Flanked by supporters, the white-coated scientists marched through downtown Ottawa to Parliament Hill for a mock funeral marking "the death of evidence."
They carried placards that read "No Science, No Evidence, No Truth," and "Save ELA," referring to the experimental lakes area that recently had its funding cut.
A central theme of the rally was the planned closure of the ELA, a research station in Ontario that produces critical data used to combat acid rain and phosphate pollution in lake water. Without government funding, it is slated to close in 2013.
"The experimental lakes area is a world-class, living, outdoor laboratory where scientists have studied how to protect freshwater for decades," said Maude Barlow, head of the Council of Canadians and a former senior adviser on water to the UN General Assembly.
"The Harper government is shaming Canadians in the eyes of the world and killing a major gift to water science at the very moment we are really beginning to understand the depth of the global water crisis."
But the protesters also decried the Conservative government's overall economic agenda, which they say puts the environment at risk for the sake of creating jobs.
The Conservatives make no apologies for wanting to focus scientific research in areas where money and jobs can be made.
Canada has been lagging behind other nations in terms of applied scientific research and putting it to commercial use, said a government official who didn't want to be identified.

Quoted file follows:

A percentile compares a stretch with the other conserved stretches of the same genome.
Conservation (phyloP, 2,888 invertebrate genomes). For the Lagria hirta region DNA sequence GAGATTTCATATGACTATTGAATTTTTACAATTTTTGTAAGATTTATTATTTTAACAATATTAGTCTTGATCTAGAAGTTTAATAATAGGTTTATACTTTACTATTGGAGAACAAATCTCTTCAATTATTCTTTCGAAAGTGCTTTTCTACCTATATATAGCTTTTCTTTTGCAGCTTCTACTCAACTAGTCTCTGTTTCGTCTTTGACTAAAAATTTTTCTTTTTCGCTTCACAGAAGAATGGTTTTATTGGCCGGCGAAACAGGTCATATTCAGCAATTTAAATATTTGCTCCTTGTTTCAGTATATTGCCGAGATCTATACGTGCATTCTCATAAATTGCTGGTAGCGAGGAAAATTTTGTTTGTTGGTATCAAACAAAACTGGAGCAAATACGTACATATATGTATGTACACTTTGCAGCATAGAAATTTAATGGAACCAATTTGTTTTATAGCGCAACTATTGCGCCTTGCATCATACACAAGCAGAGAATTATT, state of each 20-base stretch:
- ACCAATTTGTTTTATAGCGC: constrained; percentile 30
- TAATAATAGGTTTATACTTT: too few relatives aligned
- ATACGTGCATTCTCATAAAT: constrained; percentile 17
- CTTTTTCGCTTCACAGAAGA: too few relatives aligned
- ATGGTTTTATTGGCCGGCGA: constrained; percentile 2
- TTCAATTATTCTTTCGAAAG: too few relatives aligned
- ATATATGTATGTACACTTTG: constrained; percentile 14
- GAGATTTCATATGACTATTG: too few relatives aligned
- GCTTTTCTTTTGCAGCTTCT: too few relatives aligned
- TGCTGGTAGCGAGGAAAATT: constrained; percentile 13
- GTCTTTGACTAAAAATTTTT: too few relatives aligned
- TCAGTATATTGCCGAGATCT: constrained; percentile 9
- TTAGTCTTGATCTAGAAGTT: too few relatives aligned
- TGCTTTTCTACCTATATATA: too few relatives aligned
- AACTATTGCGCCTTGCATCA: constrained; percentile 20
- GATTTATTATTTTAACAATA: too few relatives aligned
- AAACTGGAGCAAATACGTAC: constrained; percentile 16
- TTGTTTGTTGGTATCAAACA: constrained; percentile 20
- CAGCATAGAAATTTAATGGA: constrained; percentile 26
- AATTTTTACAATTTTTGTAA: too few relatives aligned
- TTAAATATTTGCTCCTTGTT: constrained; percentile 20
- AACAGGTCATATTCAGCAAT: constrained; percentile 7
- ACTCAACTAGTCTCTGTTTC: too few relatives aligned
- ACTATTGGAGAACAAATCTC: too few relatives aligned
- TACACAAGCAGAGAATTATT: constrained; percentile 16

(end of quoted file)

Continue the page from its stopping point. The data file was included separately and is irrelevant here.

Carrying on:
"Our government is taking steps to correct that — but not at the expense of basic research," said the official.
Gary Goodyear, minister of state for science and technology, defended the government, saying the Tories have made historic investments in science, technology and research to create jobs and grow the economy.
"This year . . . we enhanced federal government support for leading-edge research including $500 million – over five years – for the Canada Foundation for Innovation," Goodyear said in an emailed statement.
But the protesters said Conservatives policies weaken or abolish scientific institutions, in the name of making it easier to develop natural resources.
The Council of Canadians, which sponsored the rally, said scientific evidence is being destroyed through cuts to critical programs at the National Research Council, Environment Canada and the Department of Fisheries and Oceans.
Katie Gibbs, a PhD student in the biology department at the University of Ottawa, who opened the mock funeral service, said it was "to commemorate the untimely death of evidence in Canada."
"After a long battle with the Harper government, evidence has suffered its final blow."
But Dr. Scott Findlay, associate professor and former director of the University of Ottawa’s Institute of Environment, closed the service on a more positive note.
After inviting a procession of scientists to pay their respects by placing books into a makeshift coffin, Findlay said "evidence is not quite dead, but it is at the very least at death’s door.”
"We can restore evidence, but this will require an effort not only by scientists but by the general public."
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